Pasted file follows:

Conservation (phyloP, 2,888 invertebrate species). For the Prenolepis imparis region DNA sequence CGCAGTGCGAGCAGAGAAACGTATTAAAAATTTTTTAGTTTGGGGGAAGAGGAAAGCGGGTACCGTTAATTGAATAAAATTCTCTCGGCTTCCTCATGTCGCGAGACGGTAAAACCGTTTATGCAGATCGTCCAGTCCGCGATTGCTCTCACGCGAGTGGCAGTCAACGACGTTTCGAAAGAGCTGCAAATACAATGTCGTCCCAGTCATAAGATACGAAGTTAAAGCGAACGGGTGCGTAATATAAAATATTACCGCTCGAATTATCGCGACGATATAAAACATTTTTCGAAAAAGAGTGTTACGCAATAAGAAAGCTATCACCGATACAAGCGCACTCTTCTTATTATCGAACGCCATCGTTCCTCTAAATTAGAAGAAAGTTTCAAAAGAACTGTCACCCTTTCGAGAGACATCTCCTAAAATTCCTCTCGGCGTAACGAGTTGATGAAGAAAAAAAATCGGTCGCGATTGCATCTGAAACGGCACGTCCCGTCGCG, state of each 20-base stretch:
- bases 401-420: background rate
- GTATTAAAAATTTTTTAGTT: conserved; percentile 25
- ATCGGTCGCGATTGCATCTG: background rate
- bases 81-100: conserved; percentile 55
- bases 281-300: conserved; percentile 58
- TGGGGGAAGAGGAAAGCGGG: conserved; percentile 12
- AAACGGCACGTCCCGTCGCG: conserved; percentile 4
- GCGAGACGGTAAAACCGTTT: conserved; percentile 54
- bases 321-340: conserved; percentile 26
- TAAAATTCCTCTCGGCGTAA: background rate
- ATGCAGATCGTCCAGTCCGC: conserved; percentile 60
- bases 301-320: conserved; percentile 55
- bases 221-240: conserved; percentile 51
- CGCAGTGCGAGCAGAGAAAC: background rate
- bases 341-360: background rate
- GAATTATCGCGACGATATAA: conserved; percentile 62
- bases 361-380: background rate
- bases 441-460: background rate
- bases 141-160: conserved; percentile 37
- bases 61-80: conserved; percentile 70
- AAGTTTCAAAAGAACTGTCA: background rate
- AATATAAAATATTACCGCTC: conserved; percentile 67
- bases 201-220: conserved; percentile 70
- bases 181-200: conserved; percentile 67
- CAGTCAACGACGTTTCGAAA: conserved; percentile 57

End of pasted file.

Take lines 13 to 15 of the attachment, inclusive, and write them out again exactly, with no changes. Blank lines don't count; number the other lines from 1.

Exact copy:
- bases 301-320: conserved; percentile 55
- bases 221-240: conserved; percentile 51
- CGCAGTGCGAGCAGAGAAAC: background rate